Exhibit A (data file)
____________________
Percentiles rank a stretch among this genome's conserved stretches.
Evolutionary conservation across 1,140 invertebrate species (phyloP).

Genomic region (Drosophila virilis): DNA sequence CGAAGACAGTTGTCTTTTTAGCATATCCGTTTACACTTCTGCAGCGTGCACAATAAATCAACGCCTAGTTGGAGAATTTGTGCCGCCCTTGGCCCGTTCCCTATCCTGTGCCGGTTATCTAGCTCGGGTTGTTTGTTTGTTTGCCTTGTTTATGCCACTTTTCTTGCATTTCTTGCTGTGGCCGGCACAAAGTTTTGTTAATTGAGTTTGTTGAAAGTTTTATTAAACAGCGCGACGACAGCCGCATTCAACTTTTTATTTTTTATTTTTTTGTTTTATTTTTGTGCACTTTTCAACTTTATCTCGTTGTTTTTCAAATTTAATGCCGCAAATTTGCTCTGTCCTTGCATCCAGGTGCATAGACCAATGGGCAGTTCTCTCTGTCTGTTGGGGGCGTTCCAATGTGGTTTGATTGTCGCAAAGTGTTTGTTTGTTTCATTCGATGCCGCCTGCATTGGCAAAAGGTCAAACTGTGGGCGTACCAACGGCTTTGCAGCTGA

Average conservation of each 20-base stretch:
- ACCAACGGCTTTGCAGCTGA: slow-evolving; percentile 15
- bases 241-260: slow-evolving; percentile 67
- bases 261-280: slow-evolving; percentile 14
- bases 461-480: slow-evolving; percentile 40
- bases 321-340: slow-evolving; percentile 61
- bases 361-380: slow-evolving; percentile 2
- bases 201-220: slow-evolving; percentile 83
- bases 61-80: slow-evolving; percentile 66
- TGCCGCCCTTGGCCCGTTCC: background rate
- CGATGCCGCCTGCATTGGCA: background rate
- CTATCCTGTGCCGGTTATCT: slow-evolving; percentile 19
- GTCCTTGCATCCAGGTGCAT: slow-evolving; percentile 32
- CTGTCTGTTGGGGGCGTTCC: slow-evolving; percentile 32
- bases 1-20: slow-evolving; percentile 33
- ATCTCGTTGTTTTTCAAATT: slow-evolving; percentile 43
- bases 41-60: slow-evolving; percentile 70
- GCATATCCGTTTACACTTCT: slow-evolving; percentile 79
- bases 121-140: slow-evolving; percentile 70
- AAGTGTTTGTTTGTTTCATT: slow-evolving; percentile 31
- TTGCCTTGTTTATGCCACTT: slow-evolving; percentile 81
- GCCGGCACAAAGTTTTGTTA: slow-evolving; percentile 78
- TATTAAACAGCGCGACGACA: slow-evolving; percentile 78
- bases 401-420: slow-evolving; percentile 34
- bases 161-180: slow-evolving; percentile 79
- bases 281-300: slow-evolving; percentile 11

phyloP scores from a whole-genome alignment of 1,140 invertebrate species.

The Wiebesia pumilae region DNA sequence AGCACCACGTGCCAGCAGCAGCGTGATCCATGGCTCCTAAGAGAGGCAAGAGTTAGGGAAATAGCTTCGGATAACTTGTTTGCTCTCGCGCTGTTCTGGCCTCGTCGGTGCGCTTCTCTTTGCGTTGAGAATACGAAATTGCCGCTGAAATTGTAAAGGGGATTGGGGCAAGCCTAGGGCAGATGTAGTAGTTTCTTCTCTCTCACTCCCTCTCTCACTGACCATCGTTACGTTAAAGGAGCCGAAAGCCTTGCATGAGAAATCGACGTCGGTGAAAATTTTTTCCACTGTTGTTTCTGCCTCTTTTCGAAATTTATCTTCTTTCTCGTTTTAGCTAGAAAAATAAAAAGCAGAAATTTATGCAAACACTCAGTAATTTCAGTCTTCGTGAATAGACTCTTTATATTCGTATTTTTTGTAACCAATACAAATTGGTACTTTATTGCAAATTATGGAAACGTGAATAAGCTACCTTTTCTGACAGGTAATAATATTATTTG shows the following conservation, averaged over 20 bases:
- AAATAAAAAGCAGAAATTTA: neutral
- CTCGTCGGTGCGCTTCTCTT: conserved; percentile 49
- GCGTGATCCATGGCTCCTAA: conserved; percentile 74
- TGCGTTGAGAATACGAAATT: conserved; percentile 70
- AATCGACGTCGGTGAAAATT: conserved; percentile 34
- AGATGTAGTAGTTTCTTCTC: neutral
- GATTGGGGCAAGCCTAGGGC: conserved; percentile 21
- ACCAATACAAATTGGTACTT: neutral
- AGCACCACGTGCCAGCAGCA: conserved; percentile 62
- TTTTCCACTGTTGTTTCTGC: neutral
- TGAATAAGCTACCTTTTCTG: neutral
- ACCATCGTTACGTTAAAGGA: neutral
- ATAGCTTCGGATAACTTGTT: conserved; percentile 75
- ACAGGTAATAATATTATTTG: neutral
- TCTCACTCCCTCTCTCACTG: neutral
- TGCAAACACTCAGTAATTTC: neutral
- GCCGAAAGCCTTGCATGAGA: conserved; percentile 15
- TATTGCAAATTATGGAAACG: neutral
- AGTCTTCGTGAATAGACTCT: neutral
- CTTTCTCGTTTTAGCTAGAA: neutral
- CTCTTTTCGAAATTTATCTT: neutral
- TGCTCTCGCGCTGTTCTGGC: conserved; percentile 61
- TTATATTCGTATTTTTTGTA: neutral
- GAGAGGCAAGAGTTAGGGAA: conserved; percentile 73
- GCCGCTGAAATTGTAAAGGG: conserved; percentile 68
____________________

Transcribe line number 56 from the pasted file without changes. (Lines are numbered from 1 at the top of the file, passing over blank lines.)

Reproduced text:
- GCCGCTGAAATTGTAAAGGG: conserved; percentile 68